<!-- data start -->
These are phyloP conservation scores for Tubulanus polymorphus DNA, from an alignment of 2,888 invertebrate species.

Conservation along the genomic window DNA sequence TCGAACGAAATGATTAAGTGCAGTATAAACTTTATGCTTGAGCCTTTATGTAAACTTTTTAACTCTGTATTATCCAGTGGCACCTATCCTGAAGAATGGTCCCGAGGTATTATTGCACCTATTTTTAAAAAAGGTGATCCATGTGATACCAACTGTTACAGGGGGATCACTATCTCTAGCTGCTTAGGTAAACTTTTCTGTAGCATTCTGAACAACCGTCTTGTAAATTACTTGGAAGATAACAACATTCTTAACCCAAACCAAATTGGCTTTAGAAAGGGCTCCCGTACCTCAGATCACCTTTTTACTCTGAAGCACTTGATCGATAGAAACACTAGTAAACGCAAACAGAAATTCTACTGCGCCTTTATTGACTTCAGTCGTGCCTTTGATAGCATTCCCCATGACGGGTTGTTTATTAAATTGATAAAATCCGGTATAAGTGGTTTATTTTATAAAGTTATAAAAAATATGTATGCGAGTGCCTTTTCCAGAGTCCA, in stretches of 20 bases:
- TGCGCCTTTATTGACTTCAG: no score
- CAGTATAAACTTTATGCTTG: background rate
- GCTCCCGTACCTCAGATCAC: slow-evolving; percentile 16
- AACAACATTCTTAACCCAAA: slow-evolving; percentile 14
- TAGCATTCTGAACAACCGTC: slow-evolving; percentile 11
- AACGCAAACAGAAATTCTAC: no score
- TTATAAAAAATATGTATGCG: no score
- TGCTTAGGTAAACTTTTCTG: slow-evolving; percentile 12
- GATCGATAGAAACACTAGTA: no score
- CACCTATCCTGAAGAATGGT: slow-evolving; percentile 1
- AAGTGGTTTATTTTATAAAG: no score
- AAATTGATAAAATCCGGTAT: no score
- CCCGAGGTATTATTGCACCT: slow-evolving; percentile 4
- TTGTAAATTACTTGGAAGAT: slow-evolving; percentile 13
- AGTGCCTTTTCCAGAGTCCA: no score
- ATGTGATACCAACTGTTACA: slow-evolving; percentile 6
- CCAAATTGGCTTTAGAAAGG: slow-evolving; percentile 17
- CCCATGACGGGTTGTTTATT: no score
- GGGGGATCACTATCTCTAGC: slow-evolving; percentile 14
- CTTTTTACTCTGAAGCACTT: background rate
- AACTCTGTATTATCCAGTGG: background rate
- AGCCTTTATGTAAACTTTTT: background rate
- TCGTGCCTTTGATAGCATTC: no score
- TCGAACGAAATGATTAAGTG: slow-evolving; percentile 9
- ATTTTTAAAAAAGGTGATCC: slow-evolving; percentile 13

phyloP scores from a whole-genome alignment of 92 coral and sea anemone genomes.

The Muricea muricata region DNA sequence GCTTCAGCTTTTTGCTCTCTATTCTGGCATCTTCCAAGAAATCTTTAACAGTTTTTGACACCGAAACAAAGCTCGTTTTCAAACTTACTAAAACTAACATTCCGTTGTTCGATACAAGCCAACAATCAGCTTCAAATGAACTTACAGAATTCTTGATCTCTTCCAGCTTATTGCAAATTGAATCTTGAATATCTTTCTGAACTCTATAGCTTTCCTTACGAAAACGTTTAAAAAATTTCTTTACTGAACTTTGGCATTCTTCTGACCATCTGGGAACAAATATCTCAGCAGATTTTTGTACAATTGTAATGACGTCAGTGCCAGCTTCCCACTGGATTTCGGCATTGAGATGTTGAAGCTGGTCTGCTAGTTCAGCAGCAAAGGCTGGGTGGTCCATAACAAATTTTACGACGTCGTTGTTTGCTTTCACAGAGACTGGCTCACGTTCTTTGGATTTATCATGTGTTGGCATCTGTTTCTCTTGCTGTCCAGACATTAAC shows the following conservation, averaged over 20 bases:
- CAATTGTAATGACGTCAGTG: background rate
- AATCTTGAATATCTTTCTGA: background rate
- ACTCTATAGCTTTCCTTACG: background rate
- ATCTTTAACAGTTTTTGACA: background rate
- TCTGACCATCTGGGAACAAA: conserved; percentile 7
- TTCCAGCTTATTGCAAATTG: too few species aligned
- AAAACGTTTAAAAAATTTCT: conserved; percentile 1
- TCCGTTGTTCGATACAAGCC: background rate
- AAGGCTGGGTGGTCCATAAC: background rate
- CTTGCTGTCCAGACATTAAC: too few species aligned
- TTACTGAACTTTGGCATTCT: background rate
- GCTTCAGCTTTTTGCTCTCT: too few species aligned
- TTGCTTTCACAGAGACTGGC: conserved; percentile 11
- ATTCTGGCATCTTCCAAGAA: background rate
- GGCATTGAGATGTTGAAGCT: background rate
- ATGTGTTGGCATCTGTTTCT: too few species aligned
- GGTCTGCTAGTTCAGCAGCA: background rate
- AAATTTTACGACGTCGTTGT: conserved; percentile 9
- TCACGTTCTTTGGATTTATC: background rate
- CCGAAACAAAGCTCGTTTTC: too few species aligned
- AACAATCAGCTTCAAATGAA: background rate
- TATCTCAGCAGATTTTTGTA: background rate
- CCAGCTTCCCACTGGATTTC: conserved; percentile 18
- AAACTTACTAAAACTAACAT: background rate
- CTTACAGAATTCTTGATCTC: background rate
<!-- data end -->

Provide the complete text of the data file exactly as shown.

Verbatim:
These are phyloP conservation scores for Tubulanus polymorphus DNA, from an alignment of 2,888 invertebrate species.

Conservation along the genomic window DNA sequence TCGAACGAAATGATTAAGTGCAGTATAAACTTTATGCTTGAGCCTTTATGTAAACTTTTTAACTCTGTATTATCCAGTGGCACCTATCCTGAAGAATGGTCCCGAGGTATTATTGCACCTATTTTTAAAAAAGGTGATCCATGTGATACCAACTGTTACAGGGGGATCACTATCTCTAGCTGCTTAGGTAAACTTTTCTGTAGCATTCTGAACAACCGTCTTGTAAATTACTTGGAAGATAACAACATTCTTAACCCAAACCAAATTGGCTTTAGAAAGGGCTCCCGTACCTCAGATCACCTTTTTACTCTGAAGCACTTGATCGATAGAAACACTAGTAAACGCAAACAGAAATTCTACTGCGCCTTTATTGACTTCAGTCGTGCCTTTGATAGCATTCCCCATGACGGGTTGTTTATTAAATTGATAAAATCCGGTATAAGTGGTTTATTTTATAAAGTTATAAAAAATATGTATGCGAGTGCCTTTTCCAGAGTCCA, in stretches of 20 bases:
- TGCGCCTTTATTGACTTCAG: no score
- CAGTATAAACTTTATGCTTG: background rate
- GCTCCCGTACCTCAGATCAC: slow-evolving; percentile 16
- AACAACATTCTTAACCCAAA: slow-evolving; percentile 14
- TAGCATTCTGAACAACCGTC: slow-evolving; percentile 11
- AACGCAAACAGAAATTCTAC: no score
- TTATAAAAAATATGTATGCG: no score
- TGCTTAGGTAAACTTTTCTG: slow-evolving; percentile 12
- GATCGATAGAAACACTAGTA: no score
- CACCTATCCTGAAGAATGGT: slow-evolving; percentile 1
- AAGTGGTTTATTTTATAAAG: no score
- AAATTGATAAAATCCGGTAT: no score
- CCCGAGGTATTATTGCACCT: slow-evolving; percentile 4
- TTGTAAATTACTTGGAAGAT: slow-evolving; percentile 13
- AGTGCCTTTTCCAGAGTCCA: no score
- ATGTGATACCAACTGTTACA: slow-evolving; percentile 6
- CCAAATTGGCTTTAGAAAGG: slow-evolving; percentile 17
- CCCATGACGGGTTGTTTATT: no score
- GGGGGATCACTATCTCTAGC: slow-evolving; percentile 14
- CTTTTTACTCTGAAGCACTT: background rate
- AACTCTGTATTATCCAGTGG: background rate
- AGCCTTTATGTAAACTTTTT: background rate
- TCGTGCCTTTGATAGCATTC: no score
- TCGAACGAAATGATTAAGTG: slow-evolving; percentile 9
- ATTTTTAAAAAAGGTGATCC: slow-evolving; percentile 13

phyloP scores from a whole-genome alignment of 92 coral and sea anemone genomes.

The Muricea muricata region DNA sequence GCTTCAGCTTTTTGCTCTCTATTCTGGCATCTTCCAAGAAATCTTTAACAGTTTTTGACACCGAAACAAAGCTCGTTTTCAAACTTACTAAAACTAACATTCCGTTGTTCGATACAAGCCAACAATCAGCTTCAAATGAACTTACAGAATTCTTGATCTCTTCCAGCTTATTGCAAATTGAATCTTGAATATCTTTCTGAACTCTATAGCTTTCCTTACGAAAACGTTTAAAAAATTTCTTTACTGAACTTTGGCATTCTTCTGACCATCTGGGAACAAATATCTCAGCAGATTTTTGTACAATTGTAATGACGTCAGTGCCAGCTTCCCACTGGATTTCGGCATTGAGATGTTGAAGCTGGTCTGCTAGTTCAGCAGCAAAGGCTGGGTGGTCCATAACAAATTTTACGACGTCGTTGTTTGCTTTCACAGAGACTGGCTCACGTTCTTTGGATTTATCATGTGTTGGCATCTGTTTCTCTTGCTGTCCAGACATTAAC shows the following conservation, averaged over 20 bases:
- CAATTGTAATGACGTCAGTG: background rate
- AATCTTGAATATCTTTCTGA: background rate
- ACTCTATAGCTTTCCTTACG: background rate
- ATCTTTAACAGTTTTTGACA: background rate
- TCTGACCATCTGGGAACAAA: conserved; percentile 7
- TTCCAGCTTATTGCAAATTG: too few species aligned
- AAAACGTTTAAAAAATTTCT: conserved; percentile 1
- TCCGTTGTTCGATACAAGCC: background rate
- AAGGCTGGGTGGTCCATAAC: background rate
- CTTGCTGTCCAGACATTAAC: too few species aligned
- TTACTGAACTTTGGCATTCT: background rate
- GCTTCAGCTTTTTGCTCTCT: too few species aligned
- TTGCTTTCACAGAGACTGGC: conserved; percentile 11
- ATTCTGGCATCTTCCAAGAA: background rate
- GGCATTGAGATGTTGAAGCT: background rate
- ATGTGTTGGCATCTGTTTCT: too few species aligned
- GGTCTGCTAGTTCAGCAGCA: background rate
- AAATTTTACGACGTCGTTGT: conserved; percentile 9
- TCACGTTCTTTGGATTTATC: background rate
- CCGAAACAAAGCTCGTTTTC: too few species aligned
- AACAATCAGCTTCAAATGAA: background rate
- TATCTCAGCAGATTTTTGTA: background rate
- CCAGCTTCCCACTGGATTTC: conserved; percentile 18
- AAACTTACTAAAACTAACAT: background rate
- CTTACAGAATTCTTGATCTC: background rate